Dust off those SAT skills, boys and girls.

Question: OBAMA : AYERS :: MCCAIN :


If you picked c) Keating, you would be right and wrong. Going on attack this week, Sarah Palin has dusted off the old story about Obama’s association with Weather Underground cofounder Bill Ayers. In response, the Democrats are talking about McCain’s involvement with Charles Keating and the late-’80s savings and loan scandal.

The media has picked up on the symmetry of Obama’s approach—one old fact deserves another—but they’re missing the point. By mentioning Ayers and Keating in one breath, like this CBS/AP headline, ”Campaigns Do Battle Over Ayers, Keating”, the media falsely implies that both men are chapters from history books, both irrelevant factoids dredged up by campaigners in order to damage their opponents. Keating matters. Ayers doesn’t. Let’s keep it straight.

On Saturday, The New York Times delved into the relationship between Obama and Ayers and found that “the two men do not appear to have been close. Nor has Mr. Obama ever expressed sympathy for the radical views and actions of Mr. Ayers.”

Obama was eight when Ayers engaged in his infamous acts of terrorism, and by the time the two men met in 1995, he was working as an educator and education activist in Chicago.

Since earning a doctorate in education at Columbia in 1987, Mr. Ayers has been a professor of education at the University of Illinois at Chicago, the author or editor of 15 books, and an advocate of school reform. …“He’s done a lot of good in this city and nationally,” Mayor Richard M. Daley said in an interview this week, explaining that he has long consulted Mr. Ayers on school issues.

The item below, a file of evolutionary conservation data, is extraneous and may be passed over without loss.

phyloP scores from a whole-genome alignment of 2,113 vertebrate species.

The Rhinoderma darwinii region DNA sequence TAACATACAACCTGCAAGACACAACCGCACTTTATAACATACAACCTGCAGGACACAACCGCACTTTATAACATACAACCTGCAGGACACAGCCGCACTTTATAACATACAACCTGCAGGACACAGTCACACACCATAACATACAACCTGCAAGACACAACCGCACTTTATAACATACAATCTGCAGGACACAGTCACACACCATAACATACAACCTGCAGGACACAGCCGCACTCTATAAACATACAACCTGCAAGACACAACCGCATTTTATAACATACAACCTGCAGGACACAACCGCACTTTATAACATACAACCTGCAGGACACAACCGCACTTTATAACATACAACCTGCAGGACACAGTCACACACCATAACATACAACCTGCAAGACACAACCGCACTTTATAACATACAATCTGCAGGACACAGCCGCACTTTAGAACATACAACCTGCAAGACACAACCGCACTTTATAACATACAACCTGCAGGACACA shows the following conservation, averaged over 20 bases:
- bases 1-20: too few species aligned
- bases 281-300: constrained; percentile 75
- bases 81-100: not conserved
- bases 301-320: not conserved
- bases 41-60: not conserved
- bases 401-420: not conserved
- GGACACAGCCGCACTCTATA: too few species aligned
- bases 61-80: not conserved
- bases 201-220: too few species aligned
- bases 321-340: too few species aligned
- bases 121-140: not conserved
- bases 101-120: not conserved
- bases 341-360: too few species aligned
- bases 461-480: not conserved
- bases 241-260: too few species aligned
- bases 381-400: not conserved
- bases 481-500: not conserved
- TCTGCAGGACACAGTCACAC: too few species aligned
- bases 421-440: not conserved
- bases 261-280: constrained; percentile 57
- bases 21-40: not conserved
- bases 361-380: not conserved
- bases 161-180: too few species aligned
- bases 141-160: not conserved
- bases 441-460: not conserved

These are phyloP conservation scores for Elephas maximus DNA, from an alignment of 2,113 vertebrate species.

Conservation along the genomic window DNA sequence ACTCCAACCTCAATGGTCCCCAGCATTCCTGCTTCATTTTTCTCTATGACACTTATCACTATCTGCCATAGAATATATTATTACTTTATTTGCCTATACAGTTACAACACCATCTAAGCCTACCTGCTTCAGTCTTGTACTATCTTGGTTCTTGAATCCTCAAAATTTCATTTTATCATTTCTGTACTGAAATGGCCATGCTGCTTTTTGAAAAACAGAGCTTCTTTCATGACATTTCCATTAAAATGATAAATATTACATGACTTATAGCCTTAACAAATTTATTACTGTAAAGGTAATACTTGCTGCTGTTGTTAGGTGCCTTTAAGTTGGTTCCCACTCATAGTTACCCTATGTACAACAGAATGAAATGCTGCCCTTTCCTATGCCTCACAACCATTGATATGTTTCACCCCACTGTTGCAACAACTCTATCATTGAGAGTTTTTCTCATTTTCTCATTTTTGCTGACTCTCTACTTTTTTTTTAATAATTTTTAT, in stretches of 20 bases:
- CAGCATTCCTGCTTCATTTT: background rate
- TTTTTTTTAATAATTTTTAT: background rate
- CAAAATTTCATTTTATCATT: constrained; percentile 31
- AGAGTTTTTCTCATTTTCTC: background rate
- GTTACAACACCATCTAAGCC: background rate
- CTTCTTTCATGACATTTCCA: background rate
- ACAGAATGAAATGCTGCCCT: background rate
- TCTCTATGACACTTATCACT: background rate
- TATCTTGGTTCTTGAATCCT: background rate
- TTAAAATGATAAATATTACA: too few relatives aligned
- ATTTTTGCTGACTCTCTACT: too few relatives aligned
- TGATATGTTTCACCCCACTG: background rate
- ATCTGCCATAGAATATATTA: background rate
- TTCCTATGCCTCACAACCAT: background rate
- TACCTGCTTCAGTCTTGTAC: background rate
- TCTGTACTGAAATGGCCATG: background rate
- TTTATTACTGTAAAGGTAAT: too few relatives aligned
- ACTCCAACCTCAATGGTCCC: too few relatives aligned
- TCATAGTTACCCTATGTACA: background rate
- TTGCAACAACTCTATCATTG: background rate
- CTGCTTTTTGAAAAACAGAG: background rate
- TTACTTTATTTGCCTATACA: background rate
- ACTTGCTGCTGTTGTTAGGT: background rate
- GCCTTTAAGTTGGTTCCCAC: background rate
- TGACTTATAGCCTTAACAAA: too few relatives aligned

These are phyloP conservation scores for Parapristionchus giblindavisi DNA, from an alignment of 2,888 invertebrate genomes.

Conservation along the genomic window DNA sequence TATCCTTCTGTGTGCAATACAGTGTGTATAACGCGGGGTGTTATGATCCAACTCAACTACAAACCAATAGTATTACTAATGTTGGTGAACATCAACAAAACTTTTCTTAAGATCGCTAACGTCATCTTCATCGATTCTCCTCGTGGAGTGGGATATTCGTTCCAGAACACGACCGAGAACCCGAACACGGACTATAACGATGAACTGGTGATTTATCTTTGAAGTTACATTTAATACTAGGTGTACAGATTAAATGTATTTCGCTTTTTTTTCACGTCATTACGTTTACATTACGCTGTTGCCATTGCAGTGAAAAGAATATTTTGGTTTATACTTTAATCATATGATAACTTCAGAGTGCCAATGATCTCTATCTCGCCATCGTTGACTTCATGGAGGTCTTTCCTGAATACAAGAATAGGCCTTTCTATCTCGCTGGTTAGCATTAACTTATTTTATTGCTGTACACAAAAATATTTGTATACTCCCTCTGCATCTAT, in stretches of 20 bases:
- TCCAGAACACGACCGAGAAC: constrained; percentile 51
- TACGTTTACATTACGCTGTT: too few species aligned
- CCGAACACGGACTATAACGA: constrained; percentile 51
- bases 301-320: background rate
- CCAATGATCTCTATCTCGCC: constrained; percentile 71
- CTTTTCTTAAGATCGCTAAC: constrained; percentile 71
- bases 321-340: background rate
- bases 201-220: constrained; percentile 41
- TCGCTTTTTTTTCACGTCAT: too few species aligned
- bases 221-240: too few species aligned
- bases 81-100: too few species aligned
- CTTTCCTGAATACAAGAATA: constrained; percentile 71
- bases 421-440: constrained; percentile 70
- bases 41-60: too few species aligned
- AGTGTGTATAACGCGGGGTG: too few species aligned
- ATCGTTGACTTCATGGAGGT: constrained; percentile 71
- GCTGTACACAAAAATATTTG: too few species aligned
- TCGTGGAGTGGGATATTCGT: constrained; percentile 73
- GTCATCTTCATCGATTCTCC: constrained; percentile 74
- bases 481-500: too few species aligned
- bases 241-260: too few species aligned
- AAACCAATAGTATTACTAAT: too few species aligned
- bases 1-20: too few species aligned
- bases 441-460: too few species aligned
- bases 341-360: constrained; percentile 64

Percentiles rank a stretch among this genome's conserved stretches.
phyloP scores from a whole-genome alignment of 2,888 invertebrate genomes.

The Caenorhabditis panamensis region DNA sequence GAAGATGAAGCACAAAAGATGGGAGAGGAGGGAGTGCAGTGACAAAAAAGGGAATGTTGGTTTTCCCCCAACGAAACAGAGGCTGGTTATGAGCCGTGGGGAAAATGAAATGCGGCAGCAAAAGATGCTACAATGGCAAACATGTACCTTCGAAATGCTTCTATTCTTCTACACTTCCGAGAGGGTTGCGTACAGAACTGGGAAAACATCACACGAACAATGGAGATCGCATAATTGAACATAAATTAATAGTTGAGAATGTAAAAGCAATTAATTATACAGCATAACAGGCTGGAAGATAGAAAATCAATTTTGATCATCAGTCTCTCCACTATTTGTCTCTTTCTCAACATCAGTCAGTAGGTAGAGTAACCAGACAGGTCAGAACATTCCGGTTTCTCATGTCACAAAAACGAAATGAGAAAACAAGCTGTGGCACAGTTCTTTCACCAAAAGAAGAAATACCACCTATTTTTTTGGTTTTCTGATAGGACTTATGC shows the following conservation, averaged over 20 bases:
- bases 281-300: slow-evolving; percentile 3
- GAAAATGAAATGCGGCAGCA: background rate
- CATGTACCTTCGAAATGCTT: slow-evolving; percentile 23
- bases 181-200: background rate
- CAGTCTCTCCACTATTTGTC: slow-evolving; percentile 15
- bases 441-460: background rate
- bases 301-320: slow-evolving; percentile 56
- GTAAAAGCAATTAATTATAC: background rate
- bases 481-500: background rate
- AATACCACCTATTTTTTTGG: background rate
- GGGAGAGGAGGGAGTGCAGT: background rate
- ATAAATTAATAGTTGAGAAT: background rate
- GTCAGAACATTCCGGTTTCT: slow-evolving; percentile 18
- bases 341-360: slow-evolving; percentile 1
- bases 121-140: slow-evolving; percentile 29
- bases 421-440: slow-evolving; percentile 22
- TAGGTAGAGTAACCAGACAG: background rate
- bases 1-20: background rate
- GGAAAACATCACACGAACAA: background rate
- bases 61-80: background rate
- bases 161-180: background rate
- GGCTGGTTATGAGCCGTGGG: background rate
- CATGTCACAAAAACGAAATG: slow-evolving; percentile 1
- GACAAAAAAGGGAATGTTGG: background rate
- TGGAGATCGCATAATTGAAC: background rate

To put another way, there is NO connection whatsoever between Ayers’ wrongdoing and Obama. He was in no way involved.

The logic behind the GOP argument is tenuous. Obama “is someone who sees America, it seems, as being so imperfect, imperfect enough, that he’s palling around with terrorists who would target their own country.” So, the Obama-Ayers connection reflects on the Illinois senator’s character (ah, that pesky, amorphous thing), because their association lends Obama’s credibility to Ayers’ past sins, or because Obama, the responsible, patriotic politician, ought to have shunned Ayers based on his past. This is preposterous. The version of Ayers that Obama met and worked with isn’t the same person as the 1960s radical Ayers that the McCain campaign recalls so vividly. People change. The world isn’t black and white. Pick your cliche. Obama didn’t work with Ayers to reform education because he hates America and thinks it’s “imperfect.”

In fact, Obama was willing to work with someone who didn’t have a squeaky clean past toward a goal of getting something good accomplished, in this case, for education in Chicago.

Katia Bachko is on staff at The New Yorker.